Riverview Gabriel Richard, Beal City Make Right Plays When Needed Most

By Keith Dunlap
Special for MHSAA.com

June 16, 2022

EAST LANSING – Up until there were two outs in the top of the seventh inning of its Division 4 Semifinal on Thursday, Riverview Gabriel Richard was winning with an unusual formula.

At that point, the Pioneers had three more errors (5) than hits (2), but still found themselves up a run as they looked for some insurance.

After the first two batters made outs, the Pioneers found insurance, and then some.

With a lengthy two-out rally, Gabriel Richard tacked on six runs en route to a 10-3 win over Rudyard. 

The Pioneers (16-12) are headed back to Finals day with an opportunity to add to their  Division 3 title in 2018. 

“It definitely wasn’t the way we drew it up,” Gabriel Richard coach Mike Magier said. “We actually have been playing pretty clean. I don’t know if was nerves or what, but we just didn’t play a very good game today. We finally did wake up and hit some balls there in the seventh inning.”

Gabriel Richard was cruising along with a 4-0 lead and two outs in the sixth, but Rudyard got on the board when senior Austin Warner singled and then scored on a two-out throwing error. 

The rally continued and the Bulldogs pulled to within 4-3 on another two-out error and an RBI single by sophomore Eli Sprague. 

But Gabriel Richard got the runs back in the seventh.

With the bases loaded and two outs, Gabriel Richard took a 5-3 lead on a wild pitch, and then senior Ashton Nowak delivered a two-run single to make it 7-3. 

“It felt really good,” Nowak said. “Especially since I haven’t been really doing well at the plate the last couple of games. I’ve been getting on base, but not a lot of big hits. That was really nice.”

Senior Brenden Hills followed Nowak with an RBI single, a Rudyard error made it 9-3, and then another wild pitch scored a run to make it 10-3. 

Senior Connor Silka didn’t allow an earned run in six innings of work on the mound, then Nowak pitched a scoreless seventh to finish the game for Gabriel Richard.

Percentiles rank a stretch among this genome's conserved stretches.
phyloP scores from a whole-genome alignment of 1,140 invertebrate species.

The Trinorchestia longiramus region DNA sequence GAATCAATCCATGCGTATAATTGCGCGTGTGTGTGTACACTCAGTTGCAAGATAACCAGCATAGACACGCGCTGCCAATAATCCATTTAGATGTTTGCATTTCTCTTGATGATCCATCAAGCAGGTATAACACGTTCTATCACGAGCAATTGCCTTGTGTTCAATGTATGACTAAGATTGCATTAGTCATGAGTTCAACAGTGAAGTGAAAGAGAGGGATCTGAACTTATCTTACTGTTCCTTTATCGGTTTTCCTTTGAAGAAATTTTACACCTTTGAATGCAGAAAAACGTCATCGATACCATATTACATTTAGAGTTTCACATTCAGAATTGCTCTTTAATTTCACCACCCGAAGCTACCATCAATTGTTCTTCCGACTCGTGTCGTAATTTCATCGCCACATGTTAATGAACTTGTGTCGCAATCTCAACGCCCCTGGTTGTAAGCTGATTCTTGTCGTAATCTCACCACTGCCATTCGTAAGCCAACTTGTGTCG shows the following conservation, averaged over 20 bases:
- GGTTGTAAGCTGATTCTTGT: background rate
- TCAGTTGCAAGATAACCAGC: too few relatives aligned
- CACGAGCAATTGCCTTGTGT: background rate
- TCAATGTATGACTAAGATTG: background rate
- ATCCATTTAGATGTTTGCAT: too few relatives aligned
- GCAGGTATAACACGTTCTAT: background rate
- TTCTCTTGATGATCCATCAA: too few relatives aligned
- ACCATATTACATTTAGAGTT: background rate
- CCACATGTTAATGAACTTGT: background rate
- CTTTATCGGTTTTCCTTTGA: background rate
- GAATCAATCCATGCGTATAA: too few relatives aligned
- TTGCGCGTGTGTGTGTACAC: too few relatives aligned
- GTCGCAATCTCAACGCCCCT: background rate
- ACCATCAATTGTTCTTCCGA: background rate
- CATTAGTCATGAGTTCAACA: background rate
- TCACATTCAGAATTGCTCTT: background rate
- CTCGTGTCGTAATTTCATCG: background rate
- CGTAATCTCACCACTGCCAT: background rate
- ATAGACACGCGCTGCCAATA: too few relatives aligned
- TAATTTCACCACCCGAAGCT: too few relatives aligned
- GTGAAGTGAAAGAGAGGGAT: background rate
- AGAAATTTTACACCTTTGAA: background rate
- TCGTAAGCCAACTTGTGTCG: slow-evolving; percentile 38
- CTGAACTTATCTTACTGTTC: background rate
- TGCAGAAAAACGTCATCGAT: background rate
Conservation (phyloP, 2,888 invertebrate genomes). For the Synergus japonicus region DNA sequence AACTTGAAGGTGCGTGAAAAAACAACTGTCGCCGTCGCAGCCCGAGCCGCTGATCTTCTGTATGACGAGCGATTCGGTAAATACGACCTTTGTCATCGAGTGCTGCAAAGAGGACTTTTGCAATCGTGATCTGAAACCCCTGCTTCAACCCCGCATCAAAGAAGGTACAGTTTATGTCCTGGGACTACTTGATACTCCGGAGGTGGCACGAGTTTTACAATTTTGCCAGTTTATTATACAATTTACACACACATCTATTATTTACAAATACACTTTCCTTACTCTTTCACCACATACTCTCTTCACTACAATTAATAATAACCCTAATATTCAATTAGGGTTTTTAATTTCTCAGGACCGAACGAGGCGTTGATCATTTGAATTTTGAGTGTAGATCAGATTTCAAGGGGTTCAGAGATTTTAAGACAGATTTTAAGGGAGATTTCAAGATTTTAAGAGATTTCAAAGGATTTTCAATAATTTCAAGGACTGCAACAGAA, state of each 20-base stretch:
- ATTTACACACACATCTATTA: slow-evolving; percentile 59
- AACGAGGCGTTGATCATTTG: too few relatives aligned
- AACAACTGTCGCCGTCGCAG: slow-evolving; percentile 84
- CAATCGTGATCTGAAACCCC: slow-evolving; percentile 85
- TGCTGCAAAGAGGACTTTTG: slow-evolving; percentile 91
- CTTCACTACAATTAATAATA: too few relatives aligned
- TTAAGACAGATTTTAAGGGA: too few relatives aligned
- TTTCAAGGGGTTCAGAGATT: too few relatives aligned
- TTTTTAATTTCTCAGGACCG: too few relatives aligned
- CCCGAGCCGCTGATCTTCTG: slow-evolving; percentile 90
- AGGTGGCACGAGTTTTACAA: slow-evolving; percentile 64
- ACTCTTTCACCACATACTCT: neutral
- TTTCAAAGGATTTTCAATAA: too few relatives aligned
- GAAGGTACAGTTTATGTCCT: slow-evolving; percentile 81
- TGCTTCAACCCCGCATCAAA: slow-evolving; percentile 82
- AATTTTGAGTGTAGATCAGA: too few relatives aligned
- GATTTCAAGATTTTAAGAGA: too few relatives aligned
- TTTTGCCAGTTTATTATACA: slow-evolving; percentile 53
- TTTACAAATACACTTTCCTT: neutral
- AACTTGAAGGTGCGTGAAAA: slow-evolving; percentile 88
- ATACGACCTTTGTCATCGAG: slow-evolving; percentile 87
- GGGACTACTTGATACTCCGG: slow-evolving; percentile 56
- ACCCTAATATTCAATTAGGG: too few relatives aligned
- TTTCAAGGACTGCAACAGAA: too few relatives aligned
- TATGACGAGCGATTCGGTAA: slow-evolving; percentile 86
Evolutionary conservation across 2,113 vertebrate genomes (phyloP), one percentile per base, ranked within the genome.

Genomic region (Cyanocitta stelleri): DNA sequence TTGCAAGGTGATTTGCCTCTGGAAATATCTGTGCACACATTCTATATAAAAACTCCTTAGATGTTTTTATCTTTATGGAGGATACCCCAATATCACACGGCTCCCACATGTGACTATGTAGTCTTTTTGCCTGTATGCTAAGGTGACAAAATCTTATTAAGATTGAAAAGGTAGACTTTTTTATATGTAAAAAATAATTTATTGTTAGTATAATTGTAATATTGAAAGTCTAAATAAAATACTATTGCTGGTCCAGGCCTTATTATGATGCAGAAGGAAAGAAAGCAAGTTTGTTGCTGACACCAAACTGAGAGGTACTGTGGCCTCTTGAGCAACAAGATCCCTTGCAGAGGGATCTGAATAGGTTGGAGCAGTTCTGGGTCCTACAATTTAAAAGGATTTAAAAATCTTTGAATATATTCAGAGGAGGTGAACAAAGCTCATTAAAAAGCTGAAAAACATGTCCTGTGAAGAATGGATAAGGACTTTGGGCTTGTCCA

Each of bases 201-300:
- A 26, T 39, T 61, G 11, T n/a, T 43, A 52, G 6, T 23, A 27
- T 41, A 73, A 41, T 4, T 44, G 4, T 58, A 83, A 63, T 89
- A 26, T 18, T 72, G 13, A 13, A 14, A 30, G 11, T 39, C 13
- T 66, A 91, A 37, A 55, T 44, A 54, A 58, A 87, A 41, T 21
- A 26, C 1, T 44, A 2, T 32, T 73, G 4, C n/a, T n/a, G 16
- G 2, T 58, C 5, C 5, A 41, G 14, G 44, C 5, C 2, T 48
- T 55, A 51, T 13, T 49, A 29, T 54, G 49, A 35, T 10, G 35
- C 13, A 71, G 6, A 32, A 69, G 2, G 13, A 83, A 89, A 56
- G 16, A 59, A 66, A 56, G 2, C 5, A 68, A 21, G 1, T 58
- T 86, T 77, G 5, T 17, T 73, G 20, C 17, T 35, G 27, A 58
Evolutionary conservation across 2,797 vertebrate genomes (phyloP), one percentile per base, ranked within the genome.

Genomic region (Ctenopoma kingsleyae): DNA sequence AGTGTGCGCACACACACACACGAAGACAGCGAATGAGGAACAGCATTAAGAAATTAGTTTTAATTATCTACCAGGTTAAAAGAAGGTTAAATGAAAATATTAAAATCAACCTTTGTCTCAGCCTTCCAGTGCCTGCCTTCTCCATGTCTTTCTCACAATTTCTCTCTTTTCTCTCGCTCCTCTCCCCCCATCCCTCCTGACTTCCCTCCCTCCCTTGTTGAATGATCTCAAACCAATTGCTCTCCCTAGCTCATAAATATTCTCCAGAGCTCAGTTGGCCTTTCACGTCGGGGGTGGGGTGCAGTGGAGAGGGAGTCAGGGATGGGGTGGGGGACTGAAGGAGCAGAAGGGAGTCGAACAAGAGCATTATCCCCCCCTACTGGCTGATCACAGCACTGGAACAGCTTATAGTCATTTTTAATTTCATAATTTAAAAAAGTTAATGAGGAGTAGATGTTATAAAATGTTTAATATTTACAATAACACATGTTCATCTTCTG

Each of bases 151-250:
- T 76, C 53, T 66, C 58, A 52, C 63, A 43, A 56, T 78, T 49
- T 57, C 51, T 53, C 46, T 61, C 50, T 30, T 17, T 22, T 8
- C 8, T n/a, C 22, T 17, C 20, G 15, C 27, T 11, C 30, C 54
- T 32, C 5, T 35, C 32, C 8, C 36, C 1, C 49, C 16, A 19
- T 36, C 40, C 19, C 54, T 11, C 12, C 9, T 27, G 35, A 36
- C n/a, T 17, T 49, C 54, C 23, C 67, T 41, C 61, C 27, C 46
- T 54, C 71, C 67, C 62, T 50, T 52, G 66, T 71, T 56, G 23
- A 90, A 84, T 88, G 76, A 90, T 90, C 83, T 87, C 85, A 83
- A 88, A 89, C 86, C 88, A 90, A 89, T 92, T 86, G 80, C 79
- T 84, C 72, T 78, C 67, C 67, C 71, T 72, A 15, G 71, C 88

Rudyard had troubles in the field as well, committing four errors, allowing four unearned runs and throwing eight wild pitches. 

Gabriel Richard opened the scoring in the first inning, taking a 1-0 lead on an RBI groundout by Hills that scored Nowak, who was hit by a pitch to start the inning, took second on a throwing error and went to third on a wild pitch. 

The score remained that way until the fifth inning when Gabriel Richard loaded the bases with nobody out and took a 2-0 lead on a sacrifice fly by senior Bryan Tuttle. 

The Pioneers took a 3-0 lead on a two-out error. Gabriel Richard added another run in the sixth inning on another two-out error by the Bulldogs that made it 4-0. 

Rudyard, which was making its first Semifinal appearance, finished 28-7-1. 

Click for the full box score.

Beal City 14, Whitmore Lake 4 (6 innings)

No. 1-ranked Beal City certainly didn’t play its cleanest game of the year, but ultimately did what it had to in advancing to its seventh championship game. 

The Aggies overcame three errors and six walks allowed during the first three innings by banging out 17 hits. 

Beal City baseballBeal City (30-2) employed a bunt game that was largely responsible for five Whitmore Lake errors and other defensive lapses.

“I told my kids that back in 2018 when we won it, we could bunt, but you guys can’t bunt,” said Beal City coach Steve Pickens, referring to Division 4 championship team in 2018. “We have worked on bunting all year. The best practice we had all year was (Wednesday), and I said that we were going to be able to win bunting. We bunted.”

Whitmore Lake took a 2-0 lead in the top of the first inning, loading the bases on a single by Zane Gregg, double by Alex Di Dio and walk before plating its runs on a double-play groundout and wild pitch. 

Beal City answered in the bottom of the first, cutting its deficit to 2-1 on an RBI double by senior Hunter Miles. The Aggies then scored three runs in the second inning to take a 4-2 lead, mainly using their bunt game including a pair of bunt singles. 

Whitmore Lake answered in the third inning, taking advantage of three walks, two errors and a misplay in the outfield to score two runs and tie the game at 4-4. But in the fifth inning, Beal City took a 5-4 lead on an RBI bunt single by Konnor Wilson. 

The Aggies made it 8-4 scoring three runs in the fourth inning on another bunt single by Wilson, an RBI sacrifice fly by Wade Wilson and an RBI triple by sophomore Jack Fussman. They scored three more in the fifth inning, thanks in large part to RBI singles by Miles and Josh Wilson, to go up 11-4.